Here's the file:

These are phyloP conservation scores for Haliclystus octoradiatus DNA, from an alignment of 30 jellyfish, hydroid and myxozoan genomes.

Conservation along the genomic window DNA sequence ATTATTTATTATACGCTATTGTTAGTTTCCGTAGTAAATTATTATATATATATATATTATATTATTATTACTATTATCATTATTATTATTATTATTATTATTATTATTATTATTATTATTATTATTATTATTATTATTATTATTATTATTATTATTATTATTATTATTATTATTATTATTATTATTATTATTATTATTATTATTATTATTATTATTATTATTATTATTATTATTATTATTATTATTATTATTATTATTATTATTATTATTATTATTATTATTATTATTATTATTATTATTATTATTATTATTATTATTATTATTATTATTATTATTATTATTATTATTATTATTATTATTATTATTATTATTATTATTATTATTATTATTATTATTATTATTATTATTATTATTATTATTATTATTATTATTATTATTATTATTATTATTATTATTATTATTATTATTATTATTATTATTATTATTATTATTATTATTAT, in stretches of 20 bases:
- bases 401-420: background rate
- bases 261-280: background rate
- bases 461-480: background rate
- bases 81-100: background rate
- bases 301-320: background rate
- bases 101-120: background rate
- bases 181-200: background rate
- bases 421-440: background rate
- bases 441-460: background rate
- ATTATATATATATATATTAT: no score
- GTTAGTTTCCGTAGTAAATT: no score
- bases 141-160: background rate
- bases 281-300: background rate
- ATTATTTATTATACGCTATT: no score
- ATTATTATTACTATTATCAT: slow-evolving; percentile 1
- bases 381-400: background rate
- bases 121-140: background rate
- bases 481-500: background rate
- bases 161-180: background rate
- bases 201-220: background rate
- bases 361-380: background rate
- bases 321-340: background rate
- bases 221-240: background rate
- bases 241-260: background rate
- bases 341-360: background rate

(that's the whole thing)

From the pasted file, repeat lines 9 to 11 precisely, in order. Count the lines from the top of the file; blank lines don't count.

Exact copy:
- bases 181-200: background rate
- bases 421-440: background rate
- bases 441-460: background rate